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July 25th, 2016 by


Buying a rebuilt vehicle can save you a great deal of money, but it can equally prove to be a costly mistake. Therefore, before you even consider buying and financing a previously damaged car, you need to know a few things.

buying cars

Understand the accident codes

The four life cycle status codes for a motor vehicle on eNaTiS are:

  1. Code 1 – New motor vehicles delivered by a dealer to the first owner.
  2. Code 2 – Second hand used motor vehicles with one or more previous owners.
  3. Code 3 – Built up/permanently unfit for use. Code 3 motor vehicles are Code 1 or 2 motor vehicles involved in an incident, and subsequently being declared unfit for use as a motor vehicle until they are repaired.
  4. Code 4 – Permanently demolished cars.  

Know where to learn about the car’s history

You’re not going to marry someone unless you know a little bit about their relationship history. The same goes for a car purchase. The best place to find out about your car’s history is to insist upon seeing the vehicle registration certificate according to Auto Advice. This certificate will also allow you to check the vehicle code.

This is not the same as the license receipt which we all receive annually when we renew our license disks. The registration certificate carries the words: Respect of Registration of Motor Vehicle. Always insist on seeing the original green cheque-book paper document before you buy a code 2 or 3 vehicle.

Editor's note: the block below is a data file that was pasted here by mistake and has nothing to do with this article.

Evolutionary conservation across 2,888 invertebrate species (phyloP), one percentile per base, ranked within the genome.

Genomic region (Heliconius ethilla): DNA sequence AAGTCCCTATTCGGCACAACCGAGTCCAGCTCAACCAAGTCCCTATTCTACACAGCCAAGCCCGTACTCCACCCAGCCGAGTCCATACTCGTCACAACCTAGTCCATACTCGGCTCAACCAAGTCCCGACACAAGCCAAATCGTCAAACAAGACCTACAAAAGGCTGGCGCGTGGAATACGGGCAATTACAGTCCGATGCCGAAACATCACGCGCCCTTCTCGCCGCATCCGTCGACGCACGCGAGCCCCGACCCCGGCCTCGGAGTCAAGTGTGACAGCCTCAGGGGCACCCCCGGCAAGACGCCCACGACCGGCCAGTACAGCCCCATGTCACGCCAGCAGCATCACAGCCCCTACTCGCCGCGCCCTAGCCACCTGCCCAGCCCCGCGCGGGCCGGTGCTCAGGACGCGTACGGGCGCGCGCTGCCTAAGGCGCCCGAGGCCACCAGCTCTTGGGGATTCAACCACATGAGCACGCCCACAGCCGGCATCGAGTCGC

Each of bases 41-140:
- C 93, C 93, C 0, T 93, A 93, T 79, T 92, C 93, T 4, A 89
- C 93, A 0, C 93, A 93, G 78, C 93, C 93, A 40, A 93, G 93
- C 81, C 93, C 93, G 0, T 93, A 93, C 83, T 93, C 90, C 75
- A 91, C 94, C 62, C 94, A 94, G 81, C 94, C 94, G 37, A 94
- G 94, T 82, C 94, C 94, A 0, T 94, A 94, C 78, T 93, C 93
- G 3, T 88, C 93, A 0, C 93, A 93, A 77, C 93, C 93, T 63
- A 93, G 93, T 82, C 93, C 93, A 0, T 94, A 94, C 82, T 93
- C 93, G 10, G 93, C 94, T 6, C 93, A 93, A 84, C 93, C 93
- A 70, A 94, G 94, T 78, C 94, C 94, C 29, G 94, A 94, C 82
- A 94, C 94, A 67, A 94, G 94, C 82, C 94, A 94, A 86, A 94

People are often misled into thinking the car is newer than it really is. Therefore, ensure that the seller is being upfront about the number of previous owners by looking for the last few registration numbers in the middle of the page. Three listed numbers means three previous owners.

Financing the vehicle

Ideally, you don’t want to take out a personal loan or finance the car on a credit card. If you decided to go for a code 3 vehicle and arrange rebuilding it yourself, you’ll have the option to bid for the vehicle in an auction. In other words, you are going to need to have the cash in your budget readily available.

Some loan companies specialise in finance for older vehicles but these might incur loan-shark-like high interest. Therefore, it is best to find out from the larger banks what their particular policy is on motor finance. Many will finance a large part of a vehicle of up to 8 year’s old. They will probably require a deposit.

It is never easy buying a car with a history. But if you know what you are doing, it could save you a great deal of money.

 

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